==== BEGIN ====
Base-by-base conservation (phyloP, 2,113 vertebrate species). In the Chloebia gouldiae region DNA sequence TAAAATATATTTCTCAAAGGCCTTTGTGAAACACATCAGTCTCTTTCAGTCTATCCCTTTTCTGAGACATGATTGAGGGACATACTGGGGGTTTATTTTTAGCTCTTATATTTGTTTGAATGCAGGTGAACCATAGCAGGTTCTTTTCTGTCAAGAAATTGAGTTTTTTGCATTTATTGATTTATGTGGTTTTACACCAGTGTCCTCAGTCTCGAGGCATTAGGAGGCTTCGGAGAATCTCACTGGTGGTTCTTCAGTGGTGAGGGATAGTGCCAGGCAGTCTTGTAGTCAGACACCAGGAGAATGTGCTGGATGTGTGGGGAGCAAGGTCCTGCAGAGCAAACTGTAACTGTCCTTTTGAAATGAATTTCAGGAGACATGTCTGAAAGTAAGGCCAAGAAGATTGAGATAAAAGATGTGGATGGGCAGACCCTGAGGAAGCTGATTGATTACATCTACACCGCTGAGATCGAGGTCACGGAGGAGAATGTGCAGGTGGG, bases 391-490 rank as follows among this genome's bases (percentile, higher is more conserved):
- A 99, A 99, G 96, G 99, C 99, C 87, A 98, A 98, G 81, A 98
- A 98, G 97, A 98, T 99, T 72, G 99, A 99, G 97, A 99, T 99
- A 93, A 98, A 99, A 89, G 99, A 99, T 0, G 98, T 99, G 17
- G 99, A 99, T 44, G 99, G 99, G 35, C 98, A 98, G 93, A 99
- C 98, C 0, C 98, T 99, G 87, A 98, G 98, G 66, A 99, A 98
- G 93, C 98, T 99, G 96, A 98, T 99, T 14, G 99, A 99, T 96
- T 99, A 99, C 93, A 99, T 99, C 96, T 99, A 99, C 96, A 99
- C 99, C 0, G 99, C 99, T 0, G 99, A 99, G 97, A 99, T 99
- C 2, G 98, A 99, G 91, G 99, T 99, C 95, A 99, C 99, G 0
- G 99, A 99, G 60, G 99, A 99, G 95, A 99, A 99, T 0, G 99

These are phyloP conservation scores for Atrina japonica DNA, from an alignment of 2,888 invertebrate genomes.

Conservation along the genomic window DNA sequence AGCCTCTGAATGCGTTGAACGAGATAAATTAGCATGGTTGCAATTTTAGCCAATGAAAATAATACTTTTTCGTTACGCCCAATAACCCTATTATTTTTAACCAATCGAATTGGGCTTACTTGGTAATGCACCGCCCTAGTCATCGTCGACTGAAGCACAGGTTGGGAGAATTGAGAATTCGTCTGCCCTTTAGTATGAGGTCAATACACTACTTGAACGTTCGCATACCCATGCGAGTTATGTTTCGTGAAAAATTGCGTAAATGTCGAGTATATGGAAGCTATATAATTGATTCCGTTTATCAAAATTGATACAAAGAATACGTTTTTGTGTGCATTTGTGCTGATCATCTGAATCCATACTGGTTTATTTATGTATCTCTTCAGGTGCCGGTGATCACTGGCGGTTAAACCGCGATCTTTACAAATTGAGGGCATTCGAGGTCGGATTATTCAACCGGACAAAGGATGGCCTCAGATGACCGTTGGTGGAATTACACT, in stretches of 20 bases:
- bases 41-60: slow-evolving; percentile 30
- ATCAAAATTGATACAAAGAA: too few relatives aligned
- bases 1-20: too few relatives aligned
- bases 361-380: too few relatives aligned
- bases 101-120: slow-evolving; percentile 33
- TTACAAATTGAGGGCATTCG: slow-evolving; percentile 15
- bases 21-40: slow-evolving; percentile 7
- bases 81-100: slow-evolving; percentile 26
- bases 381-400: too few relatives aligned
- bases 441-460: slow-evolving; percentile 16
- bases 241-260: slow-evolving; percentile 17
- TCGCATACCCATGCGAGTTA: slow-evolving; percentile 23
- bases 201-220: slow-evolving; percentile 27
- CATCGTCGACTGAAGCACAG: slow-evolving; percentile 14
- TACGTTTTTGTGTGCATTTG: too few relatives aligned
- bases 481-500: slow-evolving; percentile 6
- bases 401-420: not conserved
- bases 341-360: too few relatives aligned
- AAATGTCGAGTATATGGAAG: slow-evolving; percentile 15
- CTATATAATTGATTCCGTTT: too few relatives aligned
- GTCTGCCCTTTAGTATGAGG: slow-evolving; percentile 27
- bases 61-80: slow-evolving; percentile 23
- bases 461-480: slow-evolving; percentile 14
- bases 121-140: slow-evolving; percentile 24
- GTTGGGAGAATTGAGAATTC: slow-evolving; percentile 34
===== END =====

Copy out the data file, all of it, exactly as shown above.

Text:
Base-by-base conservation (phyloP, 2,113 vertebrate species). In the Chloebia gouldiae region DNA sequence TAAAATATATTTCTCAAAGGCCTTTGTGAAACACATCAGTCTCTTTCAGTCTATCCCTTTTCTGAGACATGATTGAGGGACATACTGGGGGTTTATTTTTAGCTCTTATATTTGTTTGAATGCAGGTGAACCATAGCAGGTTCTTTTCTGTCAAGAAATTGAGTTTTTTGCATTTATTGATTTATGTGGTTTTACACCAGTGTCCTCAGTCTCGAGGCATTAGGAGGCTTCGGAGAATCTCACTGGTGGTTCTTCAGTGGTGAGGGATAGTGCCAGGCAGTCTTGTAGTCAGACACCAGGAGAATGTGCTGGATGTGTGGGGAGCAAGGTCCTGCAGAGCAAACTGTAACTGTCCTTTTGAAATGAATTTCAGGAGACATGTCTGAAAGTAAGGCCAAGAAGATTGAGATAAAAGATGTGGATGGGCAGACCCTGAGGAAGCTGATTGATTACATCTACACCGCTGAGATCGAGGTCACGGAGGAGAATGTGCAGGTGGG, bases 391-490 rank as follows among this genome's bases (percentile, higher is more conserved):
- A 99, A 99, G 96, G 99, C 99, C 87, A 98, A 98, G 81, A 98
- A 98, G 97, A 98, T 99, T 72, G 99, A 99, G 97, A 99, T 99
- A 93, A 98, A 99, A 89, G 99, A 99, T 0, G 98, T 99, G 17
- G 99, A 99, T 44, G 99, G 99, G 35, C 98, A 98, G 93, A 99
- C 98, C 0, C 98, T 99, G 87, A 98, G 98, G 66, A 99, A 98
- G 93, C 98, T 99, G 96, A 98, T 99, T 14, G 99, A 99, T 96
- T 99, A 99, C 93, A 99, T 99, C 96, T 99, A 99, C 96, A 99
- C 99, C 0, G 99, C 99, T 0, G 99, A 99, G 97, A 99, T 99
- C 2, G 98, A 99, G 91, G 99, T 99, C 95, A 99, C 99, G 0
- G 99, A 99, G 60, G 99, A 99, G 95, A 99, A 99, T 0, G 99

These are phyloP conservation scores for Atrina japonica DNA, from an alignment of 2,888 invertebrate genomes.

Conservation along the genomic window DNA sequence AGCCTCTGAATGCGTTGAACGAGATAAATTAGCATGGTTGCAATTTTAGCCAATGAAAATAATACTTTTTCGTTACGCCCAATAACCCTATTATTTTTAACCAATCGAATTGGGCTTACTTGGTAATGCACCGCCCTAGTCATCGTCGACTGAAGCACAGGTTGGGAGAATTGAGAATTCGTCTGCCCTTTAGTATGAGGTCAATACACTACTTGAACGTTCGCATACCCATGCGAGTTATGTTTCGTGAAAAATTGCGTAAATGTCGAGTATATGGAAGCTATATAATTGATTCCGTTTATCAAAATTGATACAAAGAATACGTTTTTGTGTGCATTTGTGCTGATCATCTGAATCCATACTGGTTTATTTATGTATCTCTTCAGGTGCCGGTGATCACTGGCGGTTAAACCGCGATCTTTACAAATTGAGGGCATTCGAGGTCGGATTATTCAACCGGACAAAGGATGGCCTCAGATGACCGTTGGTGGAATTACACT, in stretches of 20 bases:
- bases 41-60: slow-evolving; percentile 30
- ATCAAAATTGATACAAAGAA: too few relatives aligned
- bases 1-20: too few relatives aligned
- bases 361-380: too few relatives aligned
- bases 101-120: slow-evolving; percentile 33
- TTACAAATTGAGGGCATTCG: slow-evolving; percentile 15
- bases 21-40: slow-evolving; percentile 7
- bases 81-100: slow-evolving; percentile 26
- bases 381-400: too few relatives aligned
- bases 441-460: slow-evolving; percentile 16
- bases 241-260: slow-evolving; percentile 17
- TCGCATACCCATGCGAGTTA: slow-evolving; percentile 23
- bases 201-220: slow-evolving; percentile 27
- CATCGTCGACTGAAGCACAG: slow-evolving; percentile 14
- TACGTTTTTGTGTGCATTTG: too few relatives aligned
- bases 481-500: slow-evolving; percentile 6
- bases 401-420: not conserved
- bases 341-360: too few relatives aligned
- AAATGTCGAGTATATGGAAG: slow-evolving; percentile 15
- CTATATAATTGATTCCGTTT: too few relatives aligned
- GTCTGCCCTTTAGTATGAGG: slow-evolving; percentile 27
- bases 61-80: slow-evolving; percentile 23
- bases 461-480: slow-evolving; percentile 14
- bases 121-140: slow-evolving; percentile 24
- GTTGGGAGAATTGAGAATTC: slow-evolving; percentile 34